The Bessel-Thompson class of filters is commonly used as the analog bandwidth limit filter in oscilloscope channels. It is also used as the filter response type for optical reference receiver mask testing applications. The reason for its popularity is that it is the closest one can get to realizing an ideal Gaussian filter response, that is not physically realizable.
Bessel-Thomson filters are used in RF and audio applications in which the preservation of the wave shape and phase of components within a signal is important.
These filters are also used in applications where a constant group delay is critical, such as in analog video signal processing.
This is an FIR filter design using the Gaussian window method. This function computes the coefficients of a finite impulse response filter. Different filter types with Gaussian window are:
The standard deviation is a user input which defines the Gaussian window width.
The following is an example showing low-pass FIR filter of order 100, 1.25 GS/s, 62.5 MHz cutoff frequency, and standard deviation value of 50.
The ideal Hilbert transform filter has a gain of one at all frequencies and shifts the phase of all frequencies by 90 degrees. This type of filter can be used to create quadrature signals over a wide frequency range.
This filter departs from its desired behavior in the frequency range of 0 to 0.025 times the sample rate and in the range of about 0.475 to 0.5 times the sample rate.
The ideal differentiator is a high-pass filter that shifts phase by 90 degrees. Its frequency response can be linear all the way from DC to Fs/2. The application computes and displays plots of magnitude response.
Butterworth filters do not have pass-band and stop-band ripple and are commonly known as "maximally flat magnitude" filters. These filters have the flattest amplitude response of all the available filters. The following graph shows an example of a low-pass response curve. This filter type also supports high-pass, band-pass and band-reject filters. The application computes and displays plots of magnitude, phase, impulse, and step responses.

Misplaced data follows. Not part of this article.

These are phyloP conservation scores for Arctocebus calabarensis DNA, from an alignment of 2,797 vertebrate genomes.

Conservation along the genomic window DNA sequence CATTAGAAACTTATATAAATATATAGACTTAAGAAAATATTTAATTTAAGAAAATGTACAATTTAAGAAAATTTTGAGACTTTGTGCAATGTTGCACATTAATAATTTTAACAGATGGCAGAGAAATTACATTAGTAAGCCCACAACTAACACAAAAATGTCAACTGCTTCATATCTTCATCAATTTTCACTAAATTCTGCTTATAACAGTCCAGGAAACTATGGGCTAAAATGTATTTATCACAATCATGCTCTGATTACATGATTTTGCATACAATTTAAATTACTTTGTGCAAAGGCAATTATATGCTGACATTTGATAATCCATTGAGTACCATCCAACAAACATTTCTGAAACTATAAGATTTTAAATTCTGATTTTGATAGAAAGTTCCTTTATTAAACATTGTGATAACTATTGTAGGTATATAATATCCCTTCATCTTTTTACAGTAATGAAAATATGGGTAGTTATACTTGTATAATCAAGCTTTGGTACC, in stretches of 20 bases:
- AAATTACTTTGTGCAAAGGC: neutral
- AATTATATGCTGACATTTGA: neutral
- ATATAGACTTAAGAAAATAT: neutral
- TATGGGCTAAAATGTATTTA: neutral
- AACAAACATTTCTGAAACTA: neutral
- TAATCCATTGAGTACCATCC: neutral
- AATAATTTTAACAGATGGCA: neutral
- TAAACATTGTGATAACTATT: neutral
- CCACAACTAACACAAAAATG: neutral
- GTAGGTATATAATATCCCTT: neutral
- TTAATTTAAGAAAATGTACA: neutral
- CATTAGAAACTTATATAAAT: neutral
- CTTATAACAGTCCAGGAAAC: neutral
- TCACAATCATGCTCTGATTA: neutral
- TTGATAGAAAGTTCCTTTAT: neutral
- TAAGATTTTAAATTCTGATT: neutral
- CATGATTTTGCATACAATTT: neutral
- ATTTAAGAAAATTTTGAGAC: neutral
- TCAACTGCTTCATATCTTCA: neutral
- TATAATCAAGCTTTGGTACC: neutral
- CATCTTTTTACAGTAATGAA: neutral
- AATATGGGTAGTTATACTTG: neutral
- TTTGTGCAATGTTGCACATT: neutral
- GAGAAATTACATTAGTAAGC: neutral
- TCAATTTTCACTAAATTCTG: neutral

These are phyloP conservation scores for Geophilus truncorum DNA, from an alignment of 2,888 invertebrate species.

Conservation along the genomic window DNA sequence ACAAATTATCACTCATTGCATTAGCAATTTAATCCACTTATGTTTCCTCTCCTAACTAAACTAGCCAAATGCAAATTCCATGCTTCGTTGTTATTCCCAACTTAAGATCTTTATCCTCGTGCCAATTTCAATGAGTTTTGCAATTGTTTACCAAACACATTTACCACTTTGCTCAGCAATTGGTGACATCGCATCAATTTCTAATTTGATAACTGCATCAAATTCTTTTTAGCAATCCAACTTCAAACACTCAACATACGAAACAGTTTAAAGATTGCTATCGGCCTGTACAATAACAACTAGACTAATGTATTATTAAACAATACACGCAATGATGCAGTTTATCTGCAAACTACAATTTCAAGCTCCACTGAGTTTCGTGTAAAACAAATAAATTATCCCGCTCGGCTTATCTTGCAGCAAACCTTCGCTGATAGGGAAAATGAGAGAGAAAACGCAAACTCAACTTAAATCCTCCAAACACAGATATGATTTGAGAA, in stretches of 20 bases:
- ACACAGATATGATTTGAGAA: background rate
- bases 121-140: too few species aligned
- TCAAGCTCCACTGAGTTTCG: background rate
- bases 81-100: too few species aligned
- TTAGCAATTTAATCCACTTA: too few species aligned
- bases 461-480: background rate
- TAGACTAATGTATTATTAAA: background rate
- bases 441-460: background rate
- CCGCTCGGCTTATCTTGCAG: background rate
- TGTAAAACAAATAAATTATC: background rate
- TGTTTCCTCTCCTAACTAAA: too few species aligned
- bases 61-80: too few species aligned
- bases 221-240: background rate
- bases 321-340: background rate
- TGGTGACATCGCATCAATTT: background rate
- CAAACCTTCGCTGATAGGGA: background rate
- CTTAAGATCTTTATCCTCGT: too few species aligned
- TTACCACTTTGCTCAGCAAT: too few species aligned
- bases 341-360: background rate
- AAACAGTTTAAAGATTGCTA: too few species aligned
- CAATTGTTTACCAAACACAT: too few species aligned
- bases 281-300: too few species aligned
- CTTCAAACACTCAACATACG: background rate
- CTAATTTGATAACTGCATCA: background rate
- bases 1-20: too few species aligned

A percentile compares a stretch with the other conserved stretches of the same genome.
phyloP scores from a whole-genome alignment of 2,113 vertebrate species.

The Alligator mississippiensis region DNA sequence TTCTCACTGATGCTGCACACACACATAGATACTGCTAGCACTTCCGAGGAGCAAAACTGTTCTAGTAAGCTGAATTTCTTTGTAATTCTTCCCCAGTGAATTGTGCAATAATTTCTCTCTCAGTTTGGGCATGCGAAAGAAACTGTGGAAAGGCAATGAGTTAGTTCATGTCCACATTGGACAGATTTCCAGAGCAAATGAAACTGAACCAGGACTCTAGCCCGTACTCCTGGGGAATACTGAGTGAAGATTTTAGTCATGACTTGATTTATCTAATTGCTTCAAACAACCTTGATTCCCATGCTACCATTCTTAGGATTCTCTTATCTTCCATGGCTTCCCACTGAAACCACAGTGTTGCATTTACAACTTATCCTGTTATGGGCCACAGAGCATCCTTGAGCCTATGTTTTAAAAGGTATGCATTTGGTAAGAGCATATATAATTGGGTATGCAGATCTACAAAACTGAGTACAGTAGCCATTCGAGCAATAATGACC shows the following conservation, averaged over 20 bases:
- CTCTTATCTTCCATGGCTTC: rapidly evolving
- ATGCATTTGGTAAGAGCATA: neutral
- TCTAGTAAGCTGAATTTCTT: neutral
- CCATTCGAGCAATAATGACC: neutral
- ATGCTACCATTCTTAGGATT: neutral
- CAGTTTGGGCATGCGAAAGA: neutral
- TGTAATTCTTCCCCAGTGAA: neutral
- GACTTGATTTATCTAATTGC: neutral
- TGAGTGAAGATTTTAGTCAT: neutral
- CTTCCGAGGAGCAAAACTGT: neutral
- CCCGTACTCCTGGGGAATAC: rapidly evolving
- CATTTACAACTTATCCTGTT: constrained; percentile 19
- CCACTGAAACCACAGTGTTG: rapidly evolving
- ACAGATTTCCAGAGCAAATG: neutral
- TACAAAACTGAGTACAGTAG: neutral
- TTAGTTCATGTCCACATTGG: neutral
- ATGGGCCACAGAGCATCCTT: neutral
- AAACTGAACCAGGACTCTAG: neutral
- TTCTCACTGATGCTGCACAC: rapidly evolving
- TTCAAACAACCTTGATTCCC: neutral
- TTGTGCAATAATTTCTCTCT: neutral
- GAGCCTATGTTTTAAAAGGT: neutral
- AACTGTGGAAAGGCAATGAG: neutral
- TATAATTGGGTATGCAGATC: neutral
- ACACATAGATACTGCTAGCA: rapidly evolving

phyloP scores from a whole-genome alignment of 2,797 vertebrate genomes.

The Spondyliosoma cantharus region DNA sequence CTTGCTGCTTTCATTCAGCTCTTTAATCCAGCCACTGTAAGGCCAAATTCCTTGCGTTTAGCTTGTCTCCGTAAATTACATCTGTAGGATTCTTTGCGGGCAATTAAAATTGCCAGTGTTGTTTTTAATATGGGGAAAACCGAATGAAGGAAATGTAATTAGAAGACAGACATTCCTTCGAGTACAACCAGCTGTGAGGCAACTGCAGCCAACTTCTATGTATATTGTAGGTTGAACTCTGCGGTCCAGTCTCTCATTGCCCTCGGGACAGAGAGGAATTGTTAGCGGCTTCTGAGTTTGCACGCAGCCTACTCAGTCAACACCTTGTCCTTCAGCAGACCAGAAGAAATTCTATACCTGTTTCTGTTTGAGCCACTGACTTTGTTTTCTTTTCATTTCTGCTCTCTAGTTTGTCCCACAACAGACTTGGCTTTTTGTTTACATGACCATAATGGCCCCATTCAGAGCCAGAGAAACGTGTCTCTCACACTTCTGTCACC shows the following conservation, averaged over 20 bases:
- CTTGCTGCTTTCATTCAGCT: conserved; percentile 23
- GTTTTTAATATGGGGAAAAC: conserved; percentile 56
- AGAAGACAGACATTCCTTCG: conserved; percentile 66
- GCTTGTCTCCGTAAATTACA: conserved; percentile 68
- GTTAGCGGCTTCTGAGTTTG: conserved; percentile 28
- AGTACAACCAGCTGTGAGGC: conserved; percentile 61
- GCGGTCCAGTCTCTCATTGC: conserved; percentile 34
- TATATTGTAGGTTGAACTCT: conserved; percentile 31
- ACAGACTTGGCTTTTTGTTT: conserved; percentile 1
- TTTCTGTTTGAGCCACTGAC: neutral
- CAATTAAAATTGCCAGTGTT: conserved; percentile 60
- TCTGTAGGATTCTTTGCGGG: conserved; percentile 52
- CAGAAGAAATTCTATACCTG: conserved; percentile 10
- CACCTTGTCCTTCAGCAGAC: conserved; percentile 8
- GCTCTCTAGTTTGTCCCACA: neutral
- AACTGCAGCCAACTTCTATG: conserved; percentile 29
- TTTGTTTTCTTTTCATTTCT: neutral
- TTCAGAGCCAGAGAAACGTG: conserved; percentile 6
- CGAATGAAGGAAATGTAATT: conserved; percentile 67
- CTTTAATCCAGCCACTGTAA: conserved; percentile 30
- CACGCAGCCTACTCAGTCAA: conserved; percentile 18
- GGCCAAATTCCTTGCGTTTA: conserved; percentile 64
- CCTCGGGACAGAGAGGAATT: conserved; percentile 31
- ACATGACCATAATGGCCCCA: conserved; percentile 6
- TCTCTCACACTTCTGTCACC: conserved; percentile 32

As the filter order is increased, the pass-band and stop-band performance improve, with the transition from pass-band to stop-band becoming sharper. The Butterworth method is best suited for design problems that focus on controlling pass-band and stop-band ripple.
In electrophysiology Butterworth and elliptic IIR filters are often applied. They are a good choice for DC measurement applications.
There are two types of Chebyshev filters:- Type I and Type II. Generally, Type I is referred as a regular filter, and this is the most common Chebyshev filter. The transition from pass-band to stop-band is more rapid than the Butterworth filter.
A Type I filter has equiripple in the pass-band and no-ripples in the stop-band. The UDF application provides control of pass-band ripple as part of this filter.
The following graph shows a low-pass response curve. This filter type also supports high-pass, band-pass, and band-stop filters. The application computes and displays plots of magnitude, phase, impulse, and step responses.
This filter is also known as the inverse Chebyshev filter. The Type II has equiripple in the stop-band and no ripples in the pass-band.
These filters have a maximally flat pass-band response. The UDF application provides control of stop-band attenuation as part of this filter.